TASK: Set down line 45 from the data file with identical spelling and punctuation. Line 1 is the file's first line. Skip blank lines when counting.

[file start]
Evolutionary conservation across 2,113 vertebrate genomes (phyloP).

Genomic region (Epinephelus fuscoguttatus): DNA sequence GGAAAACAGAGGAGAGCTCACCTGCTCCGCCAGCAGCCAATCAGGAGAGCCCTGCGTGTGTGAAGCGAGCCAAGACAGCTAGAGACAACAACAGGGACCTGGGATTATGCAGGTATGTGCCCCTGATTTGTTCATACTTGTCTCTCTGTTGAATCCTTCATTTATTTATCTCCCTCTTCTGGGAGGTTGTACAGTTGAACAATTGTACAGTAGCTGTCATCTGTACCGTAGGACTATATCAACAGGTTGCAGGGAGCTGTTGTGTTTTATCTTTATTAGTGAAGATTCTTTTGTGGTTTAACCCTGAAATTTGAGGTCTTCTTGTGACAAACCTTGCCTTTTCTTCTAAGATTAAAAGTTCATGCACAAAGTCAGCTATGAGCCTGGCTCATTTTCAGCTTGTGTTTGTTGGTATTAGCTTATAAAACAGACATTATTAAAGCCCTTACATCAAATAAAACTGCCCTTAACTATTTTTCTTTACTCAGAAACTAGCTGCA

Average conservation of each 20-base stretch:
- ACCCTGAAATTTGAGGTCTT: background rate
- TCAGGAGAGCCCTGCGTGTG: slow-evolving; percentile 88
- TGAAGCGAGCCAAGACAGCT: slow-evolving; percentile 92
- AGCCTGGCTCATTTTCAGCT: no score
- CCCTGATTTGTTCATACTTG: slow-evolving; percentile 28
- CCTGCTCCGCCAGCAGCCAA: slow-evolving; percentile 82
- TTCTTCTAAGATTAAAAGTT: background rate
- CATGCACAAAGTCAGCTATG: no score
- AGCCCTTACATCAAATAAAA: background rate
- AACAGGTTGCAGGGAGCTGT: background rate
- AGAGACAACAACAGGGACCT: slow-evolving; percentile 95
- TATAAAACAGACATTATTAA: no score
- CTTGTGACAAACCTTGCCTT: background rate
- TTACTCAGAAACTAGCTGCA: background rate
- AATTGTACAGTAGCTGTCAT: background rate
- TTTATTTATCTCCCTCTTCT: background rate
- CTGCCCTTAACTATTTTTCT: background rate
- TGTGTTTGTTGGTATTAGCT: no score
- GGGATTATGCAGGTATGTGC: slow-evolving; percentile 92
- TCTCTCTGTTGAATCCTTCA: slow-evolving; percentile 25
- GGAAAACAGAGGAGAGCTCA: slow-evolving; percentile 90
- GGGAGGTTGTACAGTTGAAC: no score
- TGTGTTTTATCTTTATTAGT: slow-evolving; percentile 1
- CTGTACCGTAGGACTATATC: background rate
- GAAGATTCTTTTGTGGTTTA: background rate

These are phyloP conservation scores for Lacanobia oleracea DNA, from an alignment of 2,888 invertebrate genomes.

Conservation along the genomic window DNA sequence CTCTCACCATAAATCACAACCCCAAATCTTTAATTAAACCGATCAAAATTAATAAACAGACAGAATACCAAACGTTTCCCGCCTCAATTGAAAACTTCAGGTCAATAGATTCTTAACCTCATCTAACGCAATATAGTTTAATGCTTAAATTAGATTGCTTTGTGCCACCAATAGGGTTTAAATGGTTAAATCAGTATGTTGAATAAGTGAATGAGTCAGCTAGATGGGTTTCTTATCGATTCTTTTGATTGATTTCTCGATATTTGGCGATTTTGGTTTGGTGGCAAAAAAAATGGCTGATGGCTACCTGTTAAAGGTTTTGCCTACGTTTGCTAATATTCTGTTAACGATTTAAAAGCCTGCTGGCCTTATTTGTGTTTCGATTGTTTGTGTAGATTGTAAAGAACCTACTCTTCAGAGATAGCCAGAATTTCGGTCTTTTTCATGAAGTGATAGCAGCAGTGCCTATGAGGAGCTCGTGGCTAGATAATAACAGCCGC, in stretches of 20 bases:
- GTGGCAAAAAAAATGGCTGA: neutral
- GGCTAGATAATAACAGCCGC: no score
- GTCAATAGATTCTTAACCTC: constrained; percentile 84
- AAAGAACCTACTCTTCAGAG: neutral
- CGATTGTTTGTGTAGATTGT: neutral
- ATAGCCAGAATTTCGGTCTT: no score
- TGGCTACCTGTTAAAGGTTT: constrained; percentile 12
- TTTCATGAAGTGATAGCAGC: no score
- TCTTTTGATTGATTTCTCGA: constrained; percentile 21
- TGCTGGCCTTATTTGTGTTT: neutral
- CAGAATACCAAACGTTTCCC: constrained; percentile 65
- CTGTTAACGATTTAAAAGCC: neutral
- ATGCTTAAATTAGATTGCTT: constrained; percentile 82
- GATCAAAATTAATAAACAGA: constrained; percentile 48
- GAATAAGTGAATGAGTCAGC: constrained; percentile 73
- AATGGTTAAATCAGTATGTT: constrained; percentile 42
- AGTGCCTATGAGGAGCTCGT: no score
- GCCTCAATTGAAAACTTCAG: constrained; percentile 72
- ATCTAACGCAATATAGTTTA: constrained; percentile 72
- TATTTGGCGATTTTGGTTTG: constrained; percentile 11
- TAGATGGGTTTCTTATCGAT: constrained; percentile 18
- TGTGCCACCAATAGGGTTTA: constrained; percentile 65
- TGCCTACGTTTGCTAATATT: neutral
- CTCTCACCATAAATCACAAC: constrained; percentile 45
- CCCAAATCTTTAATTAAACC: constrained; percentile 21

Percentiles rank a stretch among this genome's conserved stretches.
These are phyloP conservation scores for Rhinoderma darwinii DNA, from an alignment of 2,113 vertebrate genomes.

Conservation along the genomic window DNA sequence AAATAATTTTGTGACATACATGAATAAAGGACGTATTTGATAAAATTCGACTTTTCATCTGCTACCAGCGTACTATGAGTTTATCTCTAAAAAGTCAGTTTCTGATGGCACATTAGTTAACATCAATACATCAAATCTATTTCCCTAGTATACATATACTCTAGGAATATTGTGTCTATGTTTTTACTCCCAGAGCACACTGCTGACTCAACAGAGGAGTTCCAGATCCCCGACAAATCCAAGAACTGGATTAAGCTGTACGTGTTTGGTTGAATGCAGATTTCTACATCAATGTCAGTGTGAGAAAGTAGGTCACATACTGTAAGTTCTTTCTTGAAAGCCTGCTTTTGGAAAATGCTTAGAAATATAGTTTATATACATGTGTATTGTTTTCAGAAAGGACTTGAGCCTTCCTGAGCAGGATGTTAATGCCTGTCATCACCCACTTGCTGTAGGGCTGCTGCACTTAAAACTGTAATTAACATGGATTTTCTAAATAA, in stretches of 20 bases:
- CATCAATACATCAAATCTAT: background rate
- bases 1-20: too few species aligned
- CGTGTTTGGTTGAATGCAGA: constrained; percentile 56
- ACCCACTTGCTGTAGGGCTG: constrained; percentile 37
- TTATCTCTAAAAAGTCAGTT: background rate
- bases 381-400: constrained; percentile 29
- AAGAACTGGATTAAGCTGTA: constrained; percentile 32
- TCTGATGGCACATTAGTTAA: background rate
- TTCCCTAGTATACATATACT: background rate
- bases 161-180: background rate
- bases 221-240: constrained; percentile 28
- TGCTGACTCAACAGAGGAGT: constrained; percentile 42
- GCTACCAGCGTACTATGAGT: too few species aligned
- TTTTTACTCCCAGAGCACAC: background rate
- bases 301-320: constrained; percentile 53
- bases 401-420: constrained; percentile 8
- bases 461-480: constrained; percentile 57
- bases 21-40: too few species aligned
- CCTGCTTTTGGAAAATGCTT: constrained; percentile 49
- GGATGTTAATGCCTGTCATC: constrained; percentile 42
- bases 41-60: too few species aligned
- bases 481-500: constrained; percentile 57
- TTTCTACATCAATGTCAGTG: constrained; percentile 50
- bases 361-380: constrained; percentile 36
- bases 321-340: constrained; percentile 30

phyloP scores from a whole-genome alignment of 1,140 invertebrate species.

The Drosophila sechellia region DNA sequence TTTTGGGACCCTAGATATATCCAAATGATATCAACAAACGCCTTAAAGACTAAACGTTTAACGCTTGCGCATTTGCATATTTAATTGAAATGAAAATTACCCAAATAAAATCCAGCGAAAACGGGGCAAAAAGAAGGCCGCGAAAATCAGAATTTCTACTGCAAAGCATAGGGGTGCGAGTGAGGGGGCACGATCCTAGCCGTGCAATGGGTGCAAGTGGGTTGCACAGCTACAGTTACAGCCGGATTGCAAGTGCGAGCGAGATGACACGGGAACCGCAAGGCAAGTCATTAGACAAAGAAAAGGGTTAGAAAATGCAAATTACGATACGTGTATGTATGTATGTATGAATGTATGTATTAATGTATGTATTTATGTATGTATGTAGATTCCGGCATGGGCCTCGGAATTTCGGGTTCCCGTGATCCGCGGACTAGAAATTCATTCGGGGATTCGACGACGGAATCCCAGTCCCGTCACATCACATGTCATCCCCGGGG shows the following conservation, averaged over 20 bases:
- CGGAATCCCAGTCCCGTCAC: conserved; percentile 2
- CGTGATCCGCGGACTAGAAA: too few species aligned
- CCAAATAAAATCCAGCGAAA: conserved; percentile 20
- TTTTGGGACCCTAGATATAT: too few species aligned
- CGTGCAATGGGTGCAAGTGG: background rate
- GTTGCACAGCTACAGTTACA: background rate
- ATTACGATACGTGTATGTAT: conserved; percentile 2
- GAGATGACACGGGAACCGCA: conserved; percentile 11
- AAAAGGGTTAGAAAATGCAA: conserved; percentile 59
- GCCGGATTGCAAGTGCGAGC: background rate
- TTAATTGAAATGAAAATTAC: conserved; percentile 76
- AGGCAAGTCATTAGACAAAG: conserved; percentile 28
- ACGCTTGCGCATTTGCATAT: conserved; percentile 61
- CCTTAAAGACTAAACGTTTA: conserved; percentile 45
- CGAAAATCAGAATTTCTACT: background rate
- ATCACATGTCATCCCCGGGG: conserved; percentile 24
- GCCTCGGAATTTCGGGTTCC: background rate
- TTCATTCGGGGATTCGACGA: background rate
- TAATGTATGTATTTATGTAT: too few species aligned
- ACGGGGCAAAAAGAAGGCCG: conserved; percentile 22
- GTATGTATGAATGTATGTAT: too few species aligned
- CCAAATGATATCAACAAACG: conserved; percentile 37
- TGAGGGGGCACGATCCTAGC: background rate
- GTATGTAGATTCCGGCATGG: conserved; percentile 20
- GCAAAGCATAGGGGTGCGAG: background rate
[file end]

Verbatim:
- GAATAAGTGAATGAGTCAGC: constrained; percentile 73